Chaos Engineering Panel

ICSE 2016
Wednesday May 18, 2016, 4:00-5:30pm

Panel members:
Aaron Blohowiak - Netflix (moderator)
Lorin Hochstein - Netflix
Ian Van Hoven - Yahoo
Heather Nakama - Microsoft

Summary of Chaos Engineering Panel

Chaos Engineering is a set of testing approaches for finding bugs in the interactions between software components. Chaos techniques try to automatically exercise some of a system's failure recovery functionality in testing, with goal of improving software reliability.

Chaos tests trigger specific system failures. Two kinds of failure tests are common: forcing selected internal service requests to fail within a microservices-based system, and adding extra latency into service requests and responses. It is common for these Chaos tests are run selectively on a production system, but they could instead be run on a clone of the production environment or in traditional system testing.

Chaos tests and experiments are typically run in an "automated build and test environment, usually as part of a Continuous Integration or Continuous Delivery process.

Some key parts of the definition of Chaos Engineering from the panelists:

Chaos testing doesn't replace traditional integration testing, security testing, and other regular testing processes. It supplements the standard tests.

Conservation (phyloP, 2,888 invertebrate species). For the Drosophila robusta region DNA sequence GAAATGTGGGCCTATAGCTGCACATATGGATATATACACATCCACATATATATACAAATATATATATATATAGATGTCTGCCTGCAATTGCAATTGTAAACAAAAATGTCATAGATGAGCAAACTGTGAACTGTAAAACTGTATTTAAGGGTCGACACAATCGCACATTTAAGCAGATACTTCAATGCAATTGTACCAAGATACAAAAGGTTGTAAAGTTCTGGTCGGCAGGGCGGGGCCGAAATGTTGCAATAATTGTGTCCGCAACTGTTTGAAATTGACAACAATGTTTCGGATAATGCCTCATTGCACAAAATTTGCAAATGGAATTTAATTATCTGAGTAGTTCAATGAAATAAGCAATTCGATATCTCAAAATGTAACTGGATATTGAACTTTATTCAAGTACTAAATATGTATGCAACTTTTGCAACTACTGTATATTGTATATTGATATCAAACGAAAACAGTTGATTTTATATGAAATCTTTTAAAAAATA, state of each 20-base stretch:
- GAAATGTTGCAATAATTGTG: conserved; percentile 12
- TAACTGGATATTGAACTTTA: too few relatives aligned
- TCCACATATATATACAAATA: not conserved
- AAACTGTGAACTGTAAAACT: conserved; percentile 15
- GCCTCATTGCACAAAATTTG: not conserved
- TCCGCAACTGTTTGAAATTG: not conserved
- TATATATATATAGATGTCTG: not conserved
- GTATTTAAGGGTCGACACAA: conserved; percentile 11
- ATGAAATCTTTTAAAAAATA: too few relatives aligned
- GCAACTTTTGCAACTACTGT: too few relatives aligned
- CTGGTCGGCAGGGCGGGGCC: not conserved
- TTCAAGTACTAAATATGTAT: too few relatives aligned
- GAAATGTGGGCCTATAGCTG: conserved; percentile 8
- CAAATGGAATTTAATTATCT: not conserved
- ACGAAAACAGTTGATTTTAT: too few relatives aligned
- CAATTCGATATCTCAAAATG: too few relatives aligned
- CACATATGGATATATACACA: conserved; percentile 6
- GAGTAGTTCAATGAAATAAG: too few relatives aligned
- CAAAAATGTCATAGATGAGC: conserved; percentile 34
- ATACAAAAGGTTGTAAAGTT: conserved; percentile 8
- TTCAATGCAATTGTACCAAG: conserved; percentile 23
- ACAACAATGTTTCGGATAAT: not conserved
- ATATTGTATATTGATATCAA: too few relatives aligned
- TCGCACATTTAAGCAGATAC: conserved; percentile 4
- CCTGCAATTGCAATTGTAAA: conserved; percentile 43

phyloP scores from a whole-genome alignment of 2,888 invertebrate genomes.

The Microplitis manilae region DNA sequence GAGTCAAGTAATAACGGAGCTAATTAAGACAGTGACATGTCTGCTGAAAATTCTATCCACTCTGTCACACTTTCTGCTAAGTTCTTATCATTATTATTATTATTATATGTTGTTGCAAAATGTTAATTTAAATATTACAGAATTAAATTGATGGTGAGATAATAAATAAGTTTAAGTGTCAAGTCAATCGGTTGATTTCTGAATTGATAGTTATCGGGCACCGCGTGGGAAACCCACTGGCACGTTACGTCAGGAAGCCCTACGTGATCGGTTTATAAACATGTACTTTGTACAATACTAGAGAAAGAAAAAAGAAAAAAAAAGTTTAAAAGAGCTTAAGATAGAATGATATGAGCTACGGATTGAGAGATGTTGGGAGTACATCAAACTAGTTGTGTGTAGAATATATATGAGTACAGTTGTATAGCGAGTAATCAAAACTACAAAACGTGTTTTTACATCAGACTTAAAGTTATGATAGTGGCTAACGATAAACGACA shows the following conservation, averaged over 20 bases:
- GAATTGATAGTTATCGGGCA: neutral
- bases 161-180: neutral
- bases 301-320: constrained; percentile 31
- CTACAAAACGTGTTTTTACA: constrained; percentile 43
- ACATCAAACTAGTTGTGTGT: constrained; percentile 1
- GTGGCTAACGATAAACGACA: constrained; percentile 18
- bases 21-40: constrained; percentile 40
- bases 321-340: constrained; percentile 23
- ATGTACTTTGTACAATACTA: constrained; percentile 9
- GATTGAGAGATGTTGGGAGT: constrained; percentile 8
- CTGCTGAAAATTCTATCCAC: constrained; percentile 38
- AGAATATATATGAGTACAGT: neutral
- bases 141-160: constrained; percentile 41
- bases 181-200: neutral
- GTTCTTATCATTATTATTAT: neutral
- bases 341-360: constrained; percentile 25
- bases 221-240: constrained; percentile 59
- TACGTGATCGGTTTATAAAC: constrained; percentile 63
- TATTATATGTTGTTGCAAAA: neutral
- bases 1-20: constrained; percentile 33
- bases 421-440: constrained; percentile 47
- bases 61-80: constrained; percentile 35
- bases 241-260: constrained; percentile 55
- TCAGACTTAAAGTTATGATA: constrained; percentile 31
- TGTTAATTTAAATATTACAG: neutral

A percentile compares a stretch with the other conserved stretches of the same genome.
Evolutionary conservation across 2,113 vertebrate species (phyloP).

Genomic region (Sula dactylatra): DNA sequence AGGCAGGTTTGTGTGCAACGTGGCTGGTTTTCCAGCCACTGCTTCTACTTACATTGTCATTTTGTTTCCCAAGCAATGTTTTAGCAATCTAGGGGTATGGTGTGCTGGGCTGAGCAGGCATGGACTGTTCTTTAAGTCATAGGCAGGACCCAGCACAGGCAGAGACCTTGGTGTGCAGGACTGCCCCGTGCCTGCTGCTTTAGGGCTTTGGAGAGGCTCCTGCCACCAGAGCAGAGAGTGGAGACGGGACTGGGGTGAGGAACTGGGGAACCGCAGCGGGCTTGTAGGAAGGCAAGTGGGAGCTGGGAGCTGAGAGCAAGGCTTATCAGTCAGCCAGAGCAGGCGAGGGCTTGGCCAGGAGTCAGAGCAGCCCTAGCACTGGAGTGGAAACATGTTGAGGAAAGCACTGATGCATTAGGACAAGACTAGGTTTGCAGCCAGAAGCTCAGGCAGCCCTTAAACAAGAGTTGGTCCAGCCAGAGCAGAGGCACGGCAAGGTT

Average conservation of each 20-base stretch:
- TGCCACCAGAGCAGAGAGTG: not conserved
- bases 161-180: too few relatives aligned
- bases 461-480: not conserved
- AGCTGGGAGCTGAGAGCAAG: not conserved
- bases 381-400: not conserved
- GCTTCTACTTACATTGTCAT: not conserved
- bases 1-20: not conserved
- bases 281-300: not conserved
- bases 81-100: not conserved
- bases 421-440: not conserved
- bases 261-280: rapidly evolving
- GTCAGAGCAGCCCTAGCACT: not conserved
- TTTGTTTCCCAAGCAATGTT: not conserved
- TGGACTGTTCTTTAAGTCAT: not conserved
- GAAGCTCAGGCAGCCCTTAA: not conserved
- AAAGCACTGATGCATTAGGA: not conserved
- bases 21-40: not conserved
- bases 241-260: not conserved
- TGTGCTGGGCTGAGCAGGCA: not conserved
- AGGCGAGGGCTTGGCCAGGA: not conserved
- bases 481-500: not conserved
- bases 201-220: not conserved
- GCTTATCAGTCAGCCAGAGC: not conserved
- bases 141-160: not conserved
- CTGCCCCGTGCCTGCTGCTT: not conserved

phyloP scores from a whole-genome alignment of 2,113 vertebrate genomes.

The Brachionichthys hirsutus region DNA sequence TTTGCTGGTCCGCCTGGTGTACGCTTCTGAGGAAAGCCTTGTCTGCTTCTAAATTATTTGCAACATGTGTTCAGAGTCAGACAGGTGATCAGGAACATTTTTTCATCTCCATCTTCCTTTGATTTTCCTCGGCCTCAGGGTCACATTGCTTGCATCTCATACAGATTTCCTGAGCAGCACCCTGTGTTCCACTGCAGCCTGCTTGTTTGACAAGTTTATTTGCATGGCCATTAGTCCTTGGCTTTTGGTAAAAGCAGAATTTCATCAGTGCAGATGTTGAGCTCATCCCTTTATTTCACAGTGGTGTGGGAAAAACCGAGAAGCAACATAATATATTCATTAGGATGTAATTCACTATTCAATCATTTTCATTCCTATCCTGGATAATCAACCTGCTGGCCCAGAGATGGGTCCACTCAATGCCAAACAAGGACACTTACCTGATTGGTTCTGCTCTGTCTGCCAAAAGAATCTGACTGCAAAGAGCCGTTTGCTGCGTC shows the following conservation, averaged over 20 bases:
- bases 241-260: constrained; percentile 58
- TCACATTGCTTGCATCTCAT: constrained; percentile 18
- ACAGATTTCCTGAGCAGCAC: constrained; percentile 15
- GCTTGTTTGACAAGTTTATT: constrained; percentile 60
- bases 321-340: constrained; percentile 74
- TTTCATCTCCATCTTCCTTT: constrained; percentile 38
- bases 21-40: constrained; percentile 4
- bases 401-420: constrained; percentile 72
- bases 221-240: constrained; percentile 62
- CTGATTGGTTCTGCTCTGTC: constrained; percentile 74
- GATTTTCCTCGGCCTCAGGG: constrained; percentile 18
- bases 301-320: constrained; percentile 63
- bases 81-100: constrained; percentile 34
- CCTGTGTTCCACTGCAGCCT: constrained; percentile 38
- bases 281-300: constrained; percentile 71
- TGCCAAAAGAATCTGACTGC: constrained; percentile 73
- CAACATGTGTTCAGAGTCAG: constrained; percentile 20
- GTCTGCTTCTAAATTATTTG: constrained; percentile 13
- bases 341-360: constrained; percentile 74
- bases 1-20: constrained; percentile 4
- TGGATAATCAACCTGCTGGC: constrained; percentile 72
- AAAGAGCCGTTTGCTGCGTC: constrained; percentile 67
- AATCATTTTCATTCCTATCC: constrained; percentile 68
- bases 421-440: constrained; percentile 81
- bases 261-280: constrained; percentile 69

The panelists didn't have "hard numbers" on the utility of Chaos testing, but they did some internal tracking of defects and field failures -- and they managed to get buy in from their developers on the value of this form of testing.

There were some good ideas on how to control the "scope" of the testing, so they wouldn't have as much impact on real-world customers:

What is needed to adopt Chaos Engineering?

Can we use Chaos Engineering in life-critical systems? We probably cannot do Chaos testing in a production environment for telecom, air traffic control, heart monitors, and so on. But in most non-critical systems that are using an agile development approach and DevOps techniques, Chaos techniques can help improve performance and reliability in the field.

How much work is involved in setting up Chaos tests and experiments? It depends on the environment and the application infrastructure. Some folks create some special libraries with testing hooks, other people set up special proxy servers to add in selected errors and latency. The most important thing is to have adequate tools for monitoring system behavior without being overwhelmed by error messages.

For more information on Chaos Engineering, visit the Principles of Chaos website:

Last modified: May 26, 2016